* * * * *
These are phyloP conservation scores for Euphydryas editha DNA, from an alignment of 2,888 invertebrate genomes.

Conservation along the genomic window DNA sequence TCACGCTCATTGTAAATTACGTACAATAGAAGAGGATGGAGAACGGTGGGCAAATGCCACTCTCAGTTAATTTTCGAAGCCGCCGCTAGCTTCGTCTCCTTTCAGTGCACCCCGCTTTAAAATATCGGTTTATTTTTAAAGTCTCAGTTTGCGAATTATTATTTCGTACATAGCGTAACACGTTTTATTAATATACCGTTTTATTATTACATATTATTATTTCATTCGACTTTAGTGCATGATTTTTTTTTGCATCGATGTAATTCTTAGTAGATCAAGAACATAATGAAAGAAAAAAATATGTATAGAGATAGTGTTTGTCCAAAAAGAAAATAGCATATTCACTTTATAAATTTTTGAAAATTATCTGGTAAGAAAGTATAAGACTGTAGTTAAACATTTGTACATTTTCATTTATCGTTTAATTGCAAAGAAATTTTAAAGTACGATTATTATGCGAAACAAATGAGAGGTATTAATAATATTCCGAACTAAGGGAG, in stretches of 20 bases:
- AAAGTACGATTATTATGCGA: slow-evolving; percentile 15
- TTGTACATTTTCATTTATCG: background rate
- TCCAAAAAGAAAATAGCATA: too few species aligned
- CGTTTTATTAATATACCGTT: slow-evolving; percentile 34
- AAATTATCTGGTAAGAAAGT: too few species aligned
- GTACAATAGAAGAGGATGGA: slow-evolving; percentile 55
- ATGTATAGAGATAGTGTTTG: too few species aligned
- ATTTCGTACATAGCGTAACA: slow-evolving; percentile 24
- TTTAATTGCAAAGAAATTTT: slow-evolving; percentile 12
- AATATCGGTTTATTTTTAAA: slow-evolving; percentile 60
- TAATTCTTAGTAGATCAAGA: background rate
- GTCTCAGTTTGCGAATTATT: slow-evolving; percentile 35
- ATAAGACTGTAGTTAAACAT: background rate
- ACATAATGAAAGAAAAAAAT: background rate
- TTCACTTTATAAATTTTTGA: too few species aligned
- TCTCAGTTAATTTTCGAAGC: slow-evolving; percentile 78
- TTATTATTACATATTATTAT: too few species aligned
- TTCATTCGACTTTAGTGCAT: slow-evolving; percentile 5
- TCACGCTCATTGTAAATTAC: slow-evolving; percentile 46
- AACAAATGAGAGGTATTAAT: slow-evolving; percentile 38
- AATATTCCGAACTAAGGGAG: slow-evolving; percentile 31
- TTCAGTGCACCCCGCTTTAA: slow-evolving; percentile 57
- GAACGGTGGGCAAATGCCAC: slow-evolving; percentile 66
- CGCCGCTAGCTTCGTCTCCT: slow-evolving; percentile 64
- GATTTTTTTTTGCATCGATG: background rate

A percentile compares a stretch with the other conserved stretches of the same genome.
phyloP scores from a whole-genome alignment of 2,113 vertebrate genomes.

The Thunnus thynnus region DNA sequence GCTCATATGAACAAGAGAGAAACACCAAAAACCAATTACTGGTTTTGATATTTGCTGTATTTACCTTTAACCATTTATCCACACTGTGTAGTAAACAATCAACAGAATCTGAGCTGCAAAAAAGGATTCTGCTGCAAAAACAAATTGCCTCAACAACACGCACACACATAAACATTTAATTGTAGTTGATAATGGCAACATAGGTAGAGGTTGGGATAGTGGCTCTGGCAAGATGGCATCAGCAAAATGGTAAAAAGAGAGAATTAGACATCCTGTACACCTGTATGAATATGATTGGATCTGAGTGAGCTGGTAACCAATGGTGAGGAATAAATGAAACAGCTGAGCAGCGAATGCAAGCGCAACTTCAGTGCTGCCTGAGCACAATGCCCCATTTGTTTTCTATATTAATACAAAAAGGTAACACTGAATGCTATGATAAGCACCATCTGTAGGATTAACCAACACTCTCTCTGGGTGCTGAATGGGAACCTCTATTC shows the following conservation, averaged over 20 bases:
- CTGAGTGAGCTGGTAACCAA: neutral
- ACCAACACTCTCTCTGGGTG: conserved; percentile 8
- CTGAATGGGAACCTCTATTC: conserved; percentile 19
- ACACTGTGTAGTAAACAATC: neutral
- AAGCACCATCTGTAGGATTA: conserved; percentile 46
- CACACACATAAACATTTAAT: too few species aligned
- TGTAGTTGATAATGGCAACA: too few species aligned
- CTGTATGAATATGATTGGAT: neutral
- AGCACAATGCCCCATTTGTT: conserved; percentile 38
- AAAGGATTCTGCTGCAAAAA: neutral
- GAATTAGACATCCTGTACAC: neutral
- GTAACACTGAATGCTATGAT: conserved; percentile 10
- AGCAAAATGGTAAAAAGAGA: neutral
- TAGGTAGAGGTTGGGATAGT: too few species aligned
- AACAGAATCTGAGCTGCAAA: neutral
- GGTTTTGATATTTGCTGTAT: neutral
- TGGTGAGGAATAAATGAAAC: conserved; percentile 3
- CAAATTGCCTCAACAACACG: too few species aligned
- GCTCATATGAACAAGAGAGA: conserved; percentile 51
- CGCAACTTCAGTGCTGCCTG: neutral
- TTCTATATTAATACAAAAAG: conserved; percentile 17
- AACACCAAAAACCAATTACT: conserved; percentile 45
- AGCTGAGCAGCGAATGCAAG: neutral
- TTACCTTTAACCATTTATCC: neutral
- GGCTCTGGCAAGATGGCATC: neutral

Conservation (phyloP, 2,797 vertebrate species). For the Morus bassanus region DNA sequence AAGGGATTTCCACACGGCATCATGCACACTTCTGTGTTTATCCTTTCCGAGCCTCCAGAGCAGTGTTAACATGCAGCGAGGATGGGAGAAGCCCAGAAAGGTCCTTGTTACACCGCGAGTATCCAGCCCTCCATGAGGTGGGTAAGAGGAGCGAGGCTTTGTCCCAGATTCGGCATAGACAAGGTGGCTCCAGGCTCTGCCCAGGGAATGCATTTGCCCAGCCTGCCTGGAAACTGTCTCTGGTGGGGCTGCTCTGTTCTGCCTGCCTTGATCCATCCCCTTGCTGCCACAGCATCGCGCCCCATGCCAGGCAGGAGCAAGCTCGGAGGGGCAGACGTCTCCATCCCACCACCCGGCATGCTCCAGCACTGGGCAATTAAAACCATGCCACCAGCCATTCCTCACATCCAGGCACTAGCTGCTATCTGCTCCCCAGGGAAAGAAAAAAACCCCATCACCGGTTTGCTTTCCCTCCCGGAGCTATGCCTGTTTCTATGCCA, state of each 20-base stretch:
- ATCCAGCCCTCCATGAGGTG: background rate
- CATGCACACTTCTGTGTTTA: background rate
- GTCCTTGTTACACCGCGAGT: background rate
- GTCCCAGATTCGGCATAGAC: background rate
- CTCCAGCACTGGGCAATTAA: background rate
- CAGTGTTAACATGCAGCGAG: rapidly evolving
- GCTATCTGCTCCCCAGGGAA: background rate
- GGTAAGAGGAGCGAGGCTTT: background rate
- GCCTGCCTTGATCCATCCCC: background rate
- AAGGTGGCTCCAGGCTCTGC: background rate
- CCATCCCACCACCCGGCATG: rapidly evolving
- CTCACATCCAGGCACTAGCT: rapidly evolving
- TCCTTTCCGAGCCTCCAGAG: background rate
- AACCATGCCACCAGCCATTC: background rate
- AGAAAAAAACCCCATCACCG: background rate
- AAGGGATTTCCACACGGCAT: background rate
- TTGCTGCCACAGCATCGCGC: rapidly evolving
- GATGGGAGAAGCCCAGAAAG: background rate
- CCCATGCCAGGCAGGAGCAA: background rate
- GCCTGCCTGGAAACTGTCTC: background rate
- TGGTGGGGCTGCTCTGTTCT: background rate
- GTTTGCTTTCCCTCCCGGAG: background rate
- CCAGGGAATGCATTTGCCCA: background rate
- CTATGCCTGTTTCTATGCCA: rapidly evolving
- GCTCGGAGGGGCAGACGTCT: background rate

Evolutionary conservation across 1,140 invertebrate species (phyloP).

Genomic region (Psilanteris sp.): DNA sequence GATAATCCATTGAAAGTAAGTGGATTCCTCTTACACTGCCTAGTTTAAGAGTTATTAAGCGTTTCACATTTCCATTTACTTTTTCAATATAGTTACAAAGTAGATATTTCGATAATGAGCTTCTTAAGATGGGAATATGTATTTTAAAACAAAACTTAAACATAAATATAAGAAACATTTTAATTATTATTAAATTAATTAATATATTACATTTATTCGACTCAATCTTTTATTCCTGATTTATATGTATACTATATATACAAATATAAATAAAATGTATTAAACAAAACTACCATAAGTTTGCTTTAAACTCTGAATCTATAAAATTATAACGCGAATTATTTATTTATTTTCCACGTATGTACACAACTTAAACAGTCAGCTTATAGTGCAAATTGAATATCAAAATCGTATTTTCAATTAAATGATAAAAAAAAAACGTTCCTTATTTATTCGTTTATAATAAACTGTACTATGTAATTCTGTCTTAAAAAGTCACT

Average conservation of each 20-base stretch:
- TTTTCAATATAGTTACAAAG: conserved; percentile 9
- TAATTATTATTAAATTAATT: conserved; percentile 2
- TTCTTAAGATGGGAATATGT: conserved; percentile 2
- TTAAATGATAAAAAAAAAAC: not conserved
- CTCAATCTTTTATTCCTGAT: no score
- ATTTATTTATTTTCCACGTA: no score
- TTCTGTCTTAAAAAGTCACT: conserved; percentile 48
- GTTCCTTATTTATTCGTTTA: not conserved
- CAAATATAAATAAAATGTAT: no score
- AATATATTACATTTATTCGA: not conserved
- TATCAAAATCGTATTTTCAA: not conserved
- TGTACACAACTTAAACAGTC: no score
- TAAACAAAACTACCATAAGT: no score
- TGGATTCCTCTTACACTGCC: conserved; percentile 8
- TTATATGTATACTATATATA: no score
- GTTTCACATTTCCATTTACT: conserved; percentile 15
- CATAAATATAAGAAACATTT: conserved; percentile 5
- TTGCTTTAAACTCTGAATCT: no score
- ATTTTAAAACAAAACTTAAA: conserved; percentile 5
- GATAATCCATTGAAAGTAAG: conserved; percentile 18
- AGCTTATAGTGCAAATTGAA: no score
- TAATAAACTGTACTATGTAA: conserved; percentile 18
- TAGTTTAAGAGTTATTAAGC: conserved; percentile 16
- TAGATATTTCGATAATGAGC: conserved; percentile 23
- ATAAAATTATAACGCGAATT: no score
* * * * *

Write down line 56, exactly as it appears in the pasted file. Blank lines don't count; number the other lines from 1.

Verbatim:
Conservation (phyloP, 2,797 vertebrate species). For the Morus bassanus region DNA sequence AAGGGATTTCCACACGGCATCATGCACACTTCTGTGTTTATCCTTTCCGAGCCTCCAGAGCAGTGTTAACATGCAGCGAGGATGGGAGAAGCCCAGAAAGGTCCTTGTTACACCGCGAGTATCCAGCCCTCCATGAGGTGGGTAAGAGGAGCGAGGCTTTGTCCCAGATTCGGCATAGACAAGGTGGCTCCAGGCTCTGCCCAGGGAATGCATTTGCCCAGCCTGCCTGGAAACTGTCTCTGGTGGGGCTGCTCTGTTCTGCCTGCCTTGATCCATCCCCTTGCTGCCACAGCATCGCGCCCCATGCCAGGCAGGAGCAAGCTCGGAGGGGCAGACGTCTCCATCCCACCACCCGGCATGCTCCAGCACTGGGCAATTAAAACCATGCCACCAGCCATTCCTCACATCCAGGCACTAGCTGCTATCTGCTCCCCAGGGAAAGAAAAAAACCCCATCACCGGTTTGCTTTCCCTCCCGGAGCTATGCCTGTTTCTATGCCA, state of each 20-base stretch: